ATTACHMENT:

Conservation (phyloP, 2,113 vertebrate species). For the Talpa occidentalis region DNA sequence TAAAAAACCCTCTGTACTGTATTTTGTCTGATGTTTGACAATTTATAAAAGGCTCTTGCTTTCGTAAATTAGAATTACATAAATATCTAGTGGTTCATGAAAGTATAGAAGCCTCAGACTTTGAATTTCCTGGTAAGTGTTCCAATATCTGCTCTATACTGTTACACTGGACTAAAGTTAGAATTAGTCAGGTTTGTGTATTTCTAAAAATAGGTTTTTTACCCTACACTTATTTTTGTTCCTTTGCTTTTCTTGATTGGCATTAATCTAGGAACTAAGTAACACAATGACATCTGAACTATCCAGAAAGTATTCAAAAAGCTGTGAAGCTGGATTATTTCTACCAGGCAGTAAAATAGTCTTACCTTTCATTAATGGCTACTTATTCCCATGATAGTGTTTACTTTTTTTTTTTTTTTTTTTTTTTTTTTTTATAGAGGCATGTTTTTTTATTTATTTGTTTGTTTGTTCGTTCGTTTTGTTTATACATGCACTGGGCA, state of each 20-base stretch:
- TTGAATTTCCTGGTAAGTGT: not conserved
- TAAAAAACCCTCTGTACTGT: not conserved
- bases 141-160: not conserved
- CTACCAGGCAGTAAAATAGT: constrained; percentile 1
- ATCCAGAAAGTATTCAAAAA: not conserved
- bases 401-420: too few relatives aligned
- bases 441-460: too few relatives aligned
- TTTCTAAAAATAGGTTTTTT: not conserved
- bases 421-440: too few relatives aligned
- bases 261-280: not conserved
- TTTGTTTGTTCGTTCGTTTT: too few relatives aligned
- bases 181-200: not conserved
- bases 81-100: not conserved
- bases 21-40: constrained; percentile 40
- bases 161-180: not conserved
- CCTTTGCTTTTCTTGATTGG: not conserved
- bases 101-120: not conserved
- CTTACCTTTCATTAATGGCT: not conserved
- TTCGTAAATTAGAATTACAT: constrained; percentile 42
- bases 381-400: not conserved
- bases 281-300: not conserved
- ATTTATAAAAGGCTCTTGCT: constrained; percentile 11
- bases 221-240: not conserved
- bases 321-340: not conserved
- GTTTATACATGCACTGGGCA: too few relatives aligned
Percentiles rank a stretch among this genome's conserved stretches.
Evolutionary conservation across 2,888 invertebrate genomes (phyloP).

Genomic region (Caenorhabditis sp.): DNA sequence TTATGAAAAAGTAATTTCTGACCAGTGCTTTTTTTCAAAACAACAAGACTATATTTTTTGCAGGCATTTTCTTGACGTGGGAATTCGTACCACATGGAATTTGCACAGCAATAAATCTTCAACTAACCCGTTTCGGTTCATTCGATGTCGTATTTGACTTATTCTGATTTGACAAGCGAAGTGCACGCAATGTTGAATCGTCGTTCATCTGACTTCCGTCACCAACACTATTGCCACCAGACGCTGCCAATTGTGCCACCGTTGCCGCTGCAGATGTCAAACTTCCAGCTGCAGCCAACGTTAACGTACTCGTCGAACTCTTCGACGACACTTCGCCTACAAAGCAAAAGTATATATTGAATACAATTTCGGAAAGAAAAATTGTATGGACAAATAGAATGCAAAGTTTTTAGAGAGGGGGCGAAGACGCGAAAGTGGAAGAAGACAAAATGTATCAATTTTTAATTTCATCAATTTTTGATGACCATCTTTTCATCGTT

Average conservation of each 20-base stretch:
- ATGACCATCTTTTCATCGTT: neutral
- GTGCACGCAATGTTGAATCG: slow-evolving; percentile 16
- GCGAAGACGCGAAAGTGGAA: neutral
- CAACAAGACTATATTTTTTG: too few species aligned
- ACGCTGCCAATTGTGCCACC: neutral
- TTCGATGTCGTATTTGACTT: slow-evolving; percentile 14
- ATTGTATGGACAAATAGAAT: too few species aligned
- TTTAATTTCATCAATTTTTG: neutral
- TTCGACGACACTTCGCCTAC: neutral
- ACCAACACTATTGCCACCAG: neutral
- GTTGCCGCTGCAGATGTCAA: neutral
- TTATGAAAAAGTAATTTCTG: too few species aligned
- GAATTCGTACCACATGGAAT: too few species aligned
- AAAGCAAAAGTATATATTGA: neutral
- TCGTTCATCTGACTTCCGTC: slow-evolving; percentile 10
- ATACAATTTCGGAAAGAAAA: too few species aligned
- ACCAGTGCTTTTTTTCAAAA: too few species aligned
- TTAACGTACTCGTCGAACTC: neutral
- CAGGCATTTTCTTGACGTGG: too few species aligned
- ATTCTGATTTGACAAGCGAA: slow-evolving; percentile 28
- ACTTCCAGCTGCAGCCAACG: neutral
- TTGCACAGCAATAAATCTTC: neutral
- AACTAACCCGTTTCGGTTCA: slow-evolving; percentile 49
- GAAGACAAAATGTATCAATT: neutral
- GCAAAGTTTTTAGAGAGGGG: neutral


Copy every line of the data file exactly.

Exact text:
Conservation (phyloP, 2,113 vertebrate species). For the Talpa occidentalis region DNA sequence TAAAAAACCCTCTGTACTGTATTTTGTCTGATGTTTGACAATTTATAAAAGGCTCTTGCTTTCGTAAATTAGAATTACATAAATATCTAGTGGTTCATGAAAGTATAGAAGCCTCAGACTTTGAATTTCCTGGTAAGTGTTCCAATATCTGCTCTATACTGTTACACTGGACTAAAGTTAGAATTAGTCAGGTTTGTGTATTTCTAAAAATAGGTTTTTTACCCTACACTTATTTTTGTTCCTTTGCTTTTCTTGATTGGCATTAATCTAGGAACTAAGTAACACAATGACATCTGAACTATCCAGAAAGTATTCAAAAAGCTGTGAAGCTGGATTATTTCTACCAGGCAGTAAAATAGTCTTACCTTTCATTAATGGCTACTTATTCCCATGATAGTGTTTACTTTTTTTTTTTTTTTTTTTTTTTTTTTTTATAGAGGCATGTTTTTTTATTTATTTGTTTGTTTGTTCGTTCGTTTTGTTTATACATGCACTGGGCA, state of each 20-base stretch:
- TTGAATTTCCTGGTAAGTGT: not conserved
- TAAAAAACCCTCTGTACTGT: not conserved
- bases 141-160: not conserved
- CTACCAGGCAGTAAAATAGT: constrained; percentile 1
- ATCCAGAAAGTATTCAAAAA: not conserved
- bases 401-420: too few relatives aligned
- bases 441-460: too few relatives aligned
- TTTCTAAAAATAGGTTTTTT: not conserved
- bases 421-440: too few relatives aligned
- bases 261-280: not conserved
- TTTGTTTGTTCGTTCGTTTT: too few relatives aligned
- bases 181-200: not conserved
- bases 81-100: not conserved
- bases 21-40: constrained; percentile 40
- bases 161-180: not conserved
- CCTTTGCTTTTCTTGATTGG: not conserved
- bases 101-120: not conserved
- CTTACCTTTCATTAATGGCT: not conserved
- TTCGTAAATTAGAATTACAT: constrained; percentile 42
- bases 381-400: not conserved
- bases 281-300: not conserved
- ATTTATAAAAGGCTCTTGCT: constrained; percentile 11
- bases 221-240: not conserved
- bases 321-340: not conserved
- GTTTATACATGCACTGGGCA: too few relatives aligned
Percentiles rank a stretch among this genome's conserved stretches.
Evolutionary conservation across 2,888 invertebrate genomes (phyloP).

Genomic region (Caenorhabditis sp.): DNA sequence TTATGAAAAAGTAATTTCTGACCAGTGCTTTTTTTCAAAACAACAAGACTATATTTTTTGCAGGCATTTTCTTGACGTGGGAATTCGTACCACATGGAATTTGCACAGCAATAAATCTTCAACTAACCCGTTTCGGTTCATTCGATGTCGTATTTGACTTATTCTGATTTGACAAGCGAAGTGCACGCAATGTTGAATCGTCGTTCATCTGACTTCCGTCACCAACACTATTGCCACCAGACGCTGCCAATTGTGCCACCGTTGCCGCTGCAGATGTCAAACTTCCAGCTGCAGCCAACGTTAACGTACTCGTCGAACTCTTCGACGACACTTCGCCTACAAAGCAAAAGTATATATTGAATACAATTTCGGAAAGAAAAATTGTATGGACAAATAGAATGCAAAGTTTTTAGAGAGGGGGCGAAGACGCGAAAGTGGAAGAAGACAAAATGTATCAATTTTTAATTTCATCAATTTTTGATGACCATCTTTTCATCGTT

Average conservation of each 20-base stretch:
- ATGACCATCTTTTCATCGTT: neutral
- GTGCACGCAATGTTGAATCG: slow-evolving; percentile 16
- GCGAAGACGCGAAAGTGGAA: neutral
- CAACAAGACTATATTTTTTG: too few species aligned
- ACGCTGCCAATTGTGCCACC: neutral
- TTCGATGTCGTATTTGACTT: slow-evolving; percentile 14
- ATTGTATGGACAAATAGAAT: too few species aligned
- TTTAATTTCATCAATTTTTG: neutral
- TTCGACGACACTTCGCCTAC: neutral
- ACCAACACTATTGCCACCAG: neutral
- GTTGCCGCTGCAGATGTCAA: neutral
- TTATGAAAAAGTAATTTCTG: too few species aligned
- GAATTCGTACCACATGGAAT: too few species aligned
- AAAGCAAAAGTATATATTGA: neutral
- TCGTTCATCTGACTTCCGTC: slow-evolving; percentile 10
- ATACAATTTCGGAAAGAAAA: too few species aligned
- ACCAGTGCTTTTTTTCAAAA: too few species aligned
- TTAACGTACTCGTCGAACTC: neutral
- CAGGCATTTTCTTGACGTGG: too few species aligned
- ATTCTGATTTGACAAGCGAA: slow-evolving; percentile 28
- ACTTCCAGCTGCAGCCAACG: neutral
- TTGCACAGCAATAAATCTTC: neutral
- AACTAACCCGTTTCGGTTCA: slow-evolving; percentile 49
- GAAGACAAAATGTATCAATT: neutral
- GCAAAGTTTTTAGAGAGGGG: neutral